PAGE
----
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Old 22.02.2015, 12:37
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Sun damaged parquet floor, scratched stainless steel countertops

Hi all,

Our apartment building was completely renovated before we moved in: all new parquet floors, new kitchens, appliances, etc. We've lived here for about three and a half years.

However, even though we've used the landlord-recommended parquet floor care product when we mop the floors (which we do once a week), the wood that is exposed to the afternoon sun (we have large, south-facing windows) is distinctly faded. We have carpets that cover the floor in several areas and, when moved, the fading of the wood around the carpets is extremely noticeable.

What can we do to fix this? While I don't imagine there's some miracle product that will restore the faded wood to new condition, is there some recommended product that can better protect the un-faded wood?

While we don't plan on moving out for several years, I imagine the landlord expects the floors to be in new condition. What options are available in regards to repair when that time comes? Is this something that our insurance would cover, should we hire some private company to repair it, or just let it come out of the security deposit with the landlord?

Similarly, we have a nice, polished stainless-steel countertop in the kitchen. We're generally quite good about caring for it (we don't drag pots and pans across it, we put pots and plates on rubber mats, etc.) but even so it has some minor scratches and other ordinary wear-and-tear that comes from years of normal use.

Is this normal wear-and-tear acceptable when moving out, or should we have it professionally cleaned and polished when we eventually leave? Again, would this be something insurance would cover, something we should pay out of pocket, or something that should come out of the security deposit?

Thanks!
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Old 22.02.2015, 13:02
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Re: Sun damaged parquet floor, scratched stainless steel countertops

I would suggest joining the renters association https://www.mieterverband.ch
It isn't a large yearly subscription and they have experts who can help you with questions like this.
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Old 22.02.2015, 13:33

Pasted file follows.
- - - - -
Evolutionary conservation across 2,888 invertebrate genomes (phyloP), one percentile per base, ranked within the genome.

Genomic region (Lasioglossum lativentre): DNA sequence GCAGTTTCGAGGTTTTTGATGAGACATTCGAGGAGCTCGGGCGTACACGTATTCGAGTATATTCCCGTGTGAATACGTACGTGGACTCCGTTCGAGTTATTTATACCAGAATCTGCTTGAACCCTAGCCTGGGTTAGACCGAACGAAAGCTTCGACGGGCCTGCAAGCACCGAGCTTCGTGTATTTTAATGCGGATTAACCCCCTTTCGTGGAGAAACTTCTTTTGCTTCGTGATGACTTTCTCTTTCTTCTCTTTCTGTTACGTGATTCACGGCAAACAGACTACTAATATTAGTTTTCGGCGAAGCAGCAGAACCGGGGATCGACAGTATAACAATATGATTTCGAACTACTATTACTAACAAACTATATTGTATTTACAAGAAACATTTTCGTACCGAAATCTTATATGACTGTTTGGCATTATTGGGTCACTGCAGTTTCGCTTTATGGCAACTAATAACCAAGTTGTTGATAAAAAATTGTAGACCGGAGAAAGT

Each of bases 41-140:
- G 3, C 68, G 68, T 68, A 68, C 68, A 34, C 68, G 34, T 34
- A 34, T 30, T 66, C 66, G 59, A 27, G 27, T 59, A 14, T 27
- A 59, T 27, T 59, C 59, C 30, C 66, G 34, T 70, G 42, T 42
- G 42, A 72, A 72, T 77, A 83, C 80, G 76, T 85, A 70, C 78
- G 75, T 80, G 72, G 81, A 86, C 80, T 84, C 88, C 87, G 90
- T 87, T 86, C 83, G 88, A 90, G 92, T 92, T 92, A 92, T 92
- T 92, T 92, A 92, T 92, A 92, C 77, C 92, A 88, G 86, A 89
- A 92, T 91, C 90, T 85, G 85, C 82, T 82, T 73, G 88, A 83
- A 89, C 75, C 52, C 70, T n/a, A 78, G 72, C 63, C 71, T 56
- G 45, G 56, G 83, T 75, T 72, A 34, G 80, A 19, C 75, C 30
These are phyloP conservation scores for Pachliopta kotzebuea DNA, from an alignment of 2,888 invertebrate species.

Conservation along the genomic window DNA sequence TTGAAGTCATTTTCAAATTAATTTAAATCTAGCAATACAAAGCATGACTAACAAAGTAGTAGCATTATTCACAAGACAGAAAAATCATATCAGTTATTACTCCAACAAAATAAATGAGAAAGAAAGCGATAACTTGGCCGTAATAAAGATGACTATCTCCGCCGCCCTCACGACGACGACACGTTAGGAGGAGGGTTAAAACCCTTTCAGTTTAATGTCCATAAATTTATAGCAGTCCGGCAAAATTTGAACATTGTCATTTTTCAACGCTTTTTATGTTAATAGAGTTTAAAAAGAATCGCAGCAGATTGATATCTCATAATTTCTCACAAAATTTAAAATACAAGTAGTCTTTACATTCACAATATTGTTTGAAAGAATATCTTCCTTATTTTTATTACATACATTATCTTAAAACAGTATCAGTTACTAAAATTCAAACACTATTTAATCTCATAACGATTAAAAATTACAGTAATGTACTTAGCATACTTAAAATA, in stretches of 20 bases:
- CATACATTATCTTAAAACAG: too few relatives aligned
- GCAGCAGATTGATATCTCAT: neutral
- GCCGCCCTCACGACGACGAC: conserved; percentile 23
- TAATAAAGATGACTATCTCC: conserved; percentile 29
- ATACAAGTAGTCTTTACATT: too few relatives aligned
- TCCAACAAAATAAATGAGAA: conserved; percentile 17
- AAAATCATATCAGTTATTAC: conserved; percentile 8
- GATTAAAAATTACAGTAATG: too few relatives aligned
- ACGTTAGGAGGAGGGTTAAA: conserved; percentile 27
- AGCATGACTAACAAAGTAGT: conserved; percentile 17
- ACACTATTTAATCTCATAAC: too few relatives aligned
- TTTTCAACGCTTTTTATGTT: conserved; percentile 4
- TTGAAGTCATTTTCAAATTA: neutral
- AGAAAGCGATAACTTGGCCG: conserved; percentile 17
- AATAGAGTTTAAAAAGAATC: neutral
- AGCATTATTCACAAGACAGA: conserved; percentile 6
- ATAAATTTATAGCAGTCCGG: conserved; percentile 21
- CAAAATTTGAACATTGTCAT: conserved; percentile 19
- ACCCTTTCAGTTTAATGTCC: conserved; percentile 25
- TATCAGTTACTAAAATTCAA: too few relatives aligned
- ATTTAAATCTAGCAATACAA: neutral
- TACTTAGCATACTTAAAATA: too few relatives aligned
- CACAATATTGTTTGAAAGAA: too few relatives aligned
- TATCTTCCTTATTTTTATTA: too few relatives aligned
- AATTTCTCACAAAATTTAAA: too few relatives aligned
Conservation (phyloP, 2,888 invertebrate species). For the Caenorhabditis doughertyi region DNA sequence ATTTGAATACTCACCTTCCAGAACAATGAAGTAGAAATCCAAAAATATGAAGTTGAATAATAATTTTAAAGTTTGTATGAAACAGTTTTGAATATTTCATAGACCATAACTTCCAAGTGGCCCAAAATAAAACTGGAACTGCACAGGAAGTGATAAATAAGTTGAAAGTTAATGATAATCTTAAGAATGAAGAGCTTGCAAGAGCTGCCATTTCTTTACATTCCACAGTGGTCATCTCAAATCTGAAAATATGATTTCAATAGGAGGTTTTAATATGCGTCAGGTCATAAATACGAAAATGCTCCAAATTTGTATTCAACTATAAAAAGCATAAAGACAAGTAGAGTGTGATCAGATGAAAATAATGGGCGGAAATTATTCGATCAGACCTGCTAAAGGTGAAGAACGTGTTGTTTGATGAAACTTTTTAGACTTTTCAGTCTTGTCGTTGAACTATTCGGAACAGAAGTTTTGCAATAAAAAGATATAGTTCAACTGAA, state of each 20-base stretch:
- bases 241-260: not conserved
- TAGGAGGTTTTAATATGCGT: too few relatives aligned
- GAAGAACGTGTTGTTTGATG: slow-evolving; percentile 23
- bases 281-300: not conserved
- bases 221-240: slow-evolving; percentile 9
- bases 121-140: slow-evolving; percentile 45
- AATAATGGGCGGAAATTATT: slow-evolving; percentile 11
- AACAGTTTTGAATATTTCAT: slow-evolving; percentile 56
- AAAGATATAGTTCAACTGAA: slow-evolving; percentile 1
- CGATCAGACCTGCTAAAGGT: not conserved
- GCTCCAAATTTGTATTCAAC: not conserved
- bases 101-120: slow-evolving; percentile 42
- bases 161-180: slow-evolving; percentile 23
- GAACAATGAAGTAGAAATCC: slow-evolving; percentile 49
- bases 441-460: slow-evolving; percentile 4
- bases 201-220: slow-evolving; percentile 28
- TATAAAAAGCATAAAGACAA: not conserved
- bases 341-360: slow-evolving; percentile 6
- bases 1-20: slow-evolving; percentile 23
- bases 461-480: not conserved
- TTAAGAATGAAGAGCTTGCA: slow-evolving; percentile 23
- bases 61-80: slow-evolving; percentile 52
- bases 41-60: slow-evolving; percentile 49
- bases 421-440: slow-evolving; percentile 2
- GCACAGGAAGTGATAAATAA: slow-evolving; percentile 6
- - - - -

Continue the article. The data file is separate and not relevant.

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Re: Sun damaged parquet floor, scratched stainless steel countertops

You lived here 3.5 years and plan to stay for several more.

Each part of a house has a life span, paint/wallpaper is 10 years, floors i think are 15 years, maybe more like 20 for parquet.

Meaning you would be responsibe for the damage/divided by lifespan multiplied by the numbere of years since LAST renovation. so this already limits your exposure, or rather that of your insurance company as it is damage to a third party, therefore covered under RC of your household policy.

This should be argued as fair wear and tear though i think, unless the windows come fully fitted with internal and external sun blinds and also you had a written advice from the landlord when you moved in.

The actual work to renovate will be to sand it down and re-varnish. Parquet, if it has real wood surface, you can normally sand and re-varnish 3 or 4 times before total repalcement.
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Old 22.02.2015, 14:12
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Re: Sun damaged parquet floor, scratched stainless steel countertops

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This should be argued as fair wear and tear though i think, unless the windows come fully fitted with internal and external sun blinds and also you had a written advice from the landlord when you moved in.
And even if there are internal and external sun blinds: No one rents an apartment with "large south-facing windows" to spend their days in the Twilight zone.
I have lived in several flats with parquet floors and direct sunlight and none of these floors have faded within three years. I'd suspect poor sealing (or whatever the technical term is) of the parquet.
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Old 22.02.2015, 14:30
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Re: Sun damaged parquet floor, scratched stainless steel countertops

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Hi all,

Our apartment building was completely renovated before we moved in: all new parquet floors, new kitchens, appliances, etc. We've lived here for about three and a half years.

However, even though we've used the landlord-recommended parquet floor care product when we mop the floors (which we do once a week), the wood that is exposed to the afternoon sun (we have large, south-facing windows) is distinctly faded. We have carpets that cover the floor in several areas and, when moved, the fading of the wood around the carpets is extremely noticeable.

What can we do to fix this? While I don't imagine there's some miracle product that will restore the faded wood to new condition, is there some recommended product that can better protect the un-faded wood?

While we don't plan on moving out for several years, I imagine the landlord expects the floors to be in new condition. What options are available in regards to repair when that time comes? Is this something that our insurance would cover, should we hire some private company to repair it, or just let it come out of the security deposit with the landlord?